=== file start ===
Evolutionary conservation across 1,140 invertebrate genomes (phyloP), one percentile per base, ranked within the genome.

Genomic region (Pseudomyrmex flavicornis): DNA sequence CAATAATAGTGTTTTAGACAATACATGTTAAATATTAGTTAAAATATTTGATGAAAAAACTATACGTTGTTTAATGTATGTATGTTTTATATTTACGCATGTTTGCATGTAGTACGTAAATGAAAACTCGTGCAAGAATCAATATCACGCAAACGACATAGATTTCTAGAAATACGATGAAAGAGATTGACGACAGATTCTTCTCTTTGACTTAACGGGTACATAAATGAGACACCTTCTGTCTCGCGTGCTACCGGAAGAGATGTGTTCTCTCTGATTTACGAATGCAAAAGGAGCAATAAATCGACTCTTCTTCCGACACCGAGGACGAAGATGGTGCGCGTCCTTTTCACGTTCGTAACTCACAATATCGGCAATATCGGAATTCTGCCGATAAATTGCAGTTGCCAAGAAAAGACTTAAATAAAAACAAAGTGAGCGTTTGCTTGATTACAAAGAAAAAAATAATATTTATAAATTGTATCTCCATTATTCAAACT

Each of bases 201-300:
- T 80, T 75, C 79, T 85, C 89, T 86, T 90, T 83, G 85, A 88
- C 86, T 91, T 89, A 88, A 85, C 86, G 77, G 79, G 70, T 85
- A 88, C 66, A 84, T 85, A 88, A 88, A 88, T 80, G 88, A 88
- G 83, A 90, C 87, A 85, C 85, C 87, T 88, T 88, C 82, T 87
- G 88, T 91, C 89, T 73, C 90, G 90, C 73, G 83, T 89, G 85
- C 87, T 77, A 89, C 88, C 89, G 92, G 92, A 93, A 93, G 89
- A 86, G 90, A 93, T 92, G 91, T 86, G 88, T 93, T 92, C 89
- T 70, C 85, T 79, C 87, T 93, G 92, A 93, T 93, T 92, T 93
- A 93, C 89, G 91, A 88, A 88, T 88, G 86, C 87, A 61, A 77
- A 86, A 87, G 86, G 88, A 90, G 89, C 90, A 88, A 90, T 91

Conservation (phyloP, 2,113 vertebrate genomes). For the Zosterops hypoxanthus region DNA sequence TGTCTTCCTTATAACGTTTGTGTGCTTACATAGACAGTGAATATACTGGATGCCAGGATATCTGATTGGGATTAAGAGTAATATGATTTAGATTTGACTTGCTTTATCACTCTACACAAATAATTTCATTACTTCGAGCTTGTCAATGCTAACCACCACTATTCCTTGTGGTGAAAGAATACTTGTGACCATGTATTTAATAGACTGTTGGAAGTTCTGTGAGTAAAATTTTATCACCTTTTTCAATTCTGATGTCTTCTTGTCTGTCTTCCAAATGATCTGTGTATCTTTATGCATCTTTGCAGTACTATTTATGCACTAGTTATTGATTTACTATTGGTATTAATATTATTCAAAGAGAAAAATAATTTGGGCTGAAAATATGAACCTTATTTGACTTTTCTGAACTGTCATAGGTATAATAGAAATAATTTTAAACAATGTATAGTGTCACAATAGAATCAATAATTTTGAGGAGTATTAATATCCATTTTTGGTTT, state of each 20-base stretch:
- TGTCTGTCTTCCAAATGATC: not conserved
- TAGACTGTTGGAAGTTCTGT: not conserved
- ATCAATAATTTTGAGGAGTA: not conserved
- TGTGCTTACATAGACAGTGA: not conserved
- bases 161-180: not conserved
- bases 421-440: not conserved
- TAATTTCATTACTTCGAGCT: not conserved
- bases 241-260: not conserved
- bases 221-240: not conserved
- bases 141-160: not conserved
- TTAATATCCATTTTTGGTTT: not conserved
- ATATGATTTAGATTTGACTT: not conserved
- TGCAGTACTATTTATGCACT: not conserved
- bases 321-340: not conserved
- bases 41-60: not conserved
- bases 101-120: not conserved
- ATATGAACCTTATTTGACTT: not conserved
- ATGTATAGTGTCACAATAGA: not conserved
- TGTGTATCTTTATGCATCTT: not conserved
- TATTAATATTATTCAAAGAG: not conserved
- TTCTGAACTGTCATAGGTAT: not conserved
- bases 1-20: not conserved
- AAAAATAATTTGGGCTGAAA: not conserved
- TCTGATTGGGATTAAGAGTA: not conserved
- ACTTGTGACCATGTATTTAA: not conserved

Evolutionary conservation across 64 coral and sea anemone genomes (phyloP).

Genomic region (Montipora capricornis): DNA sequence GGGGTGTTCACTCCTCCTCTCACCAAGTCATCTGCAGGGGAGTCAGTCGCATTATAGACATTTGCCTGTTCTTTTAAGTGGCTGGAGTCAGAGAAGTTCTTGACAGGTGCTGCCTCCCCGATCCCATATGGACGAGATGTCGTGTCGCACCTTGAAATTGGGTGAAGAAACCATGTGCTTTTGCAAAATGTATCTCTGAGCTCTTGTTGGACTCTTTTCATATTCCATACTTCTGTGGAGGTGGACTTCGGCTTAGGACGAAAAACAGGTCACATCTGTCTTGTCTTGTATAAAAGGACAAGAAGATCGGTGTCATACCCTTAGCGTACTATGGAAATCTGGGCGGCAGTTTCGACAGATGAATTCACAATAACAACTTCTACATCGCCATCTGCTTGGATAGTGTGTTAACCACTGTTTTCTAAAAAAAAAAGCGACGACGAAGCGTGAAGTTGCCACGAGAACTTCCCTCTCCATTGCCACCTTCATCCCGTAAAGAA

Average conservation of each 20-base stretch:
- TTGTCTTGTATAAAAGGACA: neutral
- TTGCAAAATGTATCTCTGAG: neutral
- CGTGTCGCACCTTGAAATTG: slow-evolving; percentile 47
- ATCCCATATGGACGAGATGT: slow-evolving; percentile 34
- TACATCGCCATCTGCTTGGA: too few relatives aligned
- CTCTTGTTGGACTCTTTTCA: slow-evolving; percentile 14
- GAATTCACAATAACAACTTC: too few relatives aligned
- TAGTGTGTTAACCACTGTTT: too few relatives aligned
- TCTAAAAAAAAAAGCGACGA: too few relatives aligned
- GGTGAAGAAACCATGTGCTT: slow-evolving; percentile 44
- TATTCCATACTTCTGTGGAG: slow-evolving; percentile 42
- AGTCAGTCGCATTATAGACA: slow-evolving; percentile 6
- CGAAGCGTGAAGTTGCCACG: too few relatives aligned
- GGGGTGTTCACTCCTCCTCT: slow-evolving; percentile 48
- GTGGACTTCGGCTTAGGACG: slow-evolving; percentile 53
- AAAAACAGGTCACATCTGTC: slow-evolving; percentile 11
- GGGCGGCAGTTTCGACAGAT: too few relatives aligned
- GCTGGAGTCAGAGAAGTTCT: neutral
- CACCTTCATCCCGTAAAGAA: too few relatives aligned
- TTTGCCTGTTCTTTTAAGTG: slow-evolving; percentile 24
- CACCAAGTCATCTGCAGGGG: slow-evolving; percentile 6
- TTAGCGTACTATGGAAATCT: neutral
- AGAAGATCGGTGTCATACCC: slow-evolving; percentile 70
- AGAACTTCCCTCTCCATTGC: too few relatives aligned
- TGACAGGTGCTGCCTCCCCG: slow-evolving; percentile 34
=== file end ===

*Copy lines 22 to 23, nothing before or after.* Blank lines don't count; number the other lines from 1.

- bases 241-260: not conserved
- bases 221-240: not conserved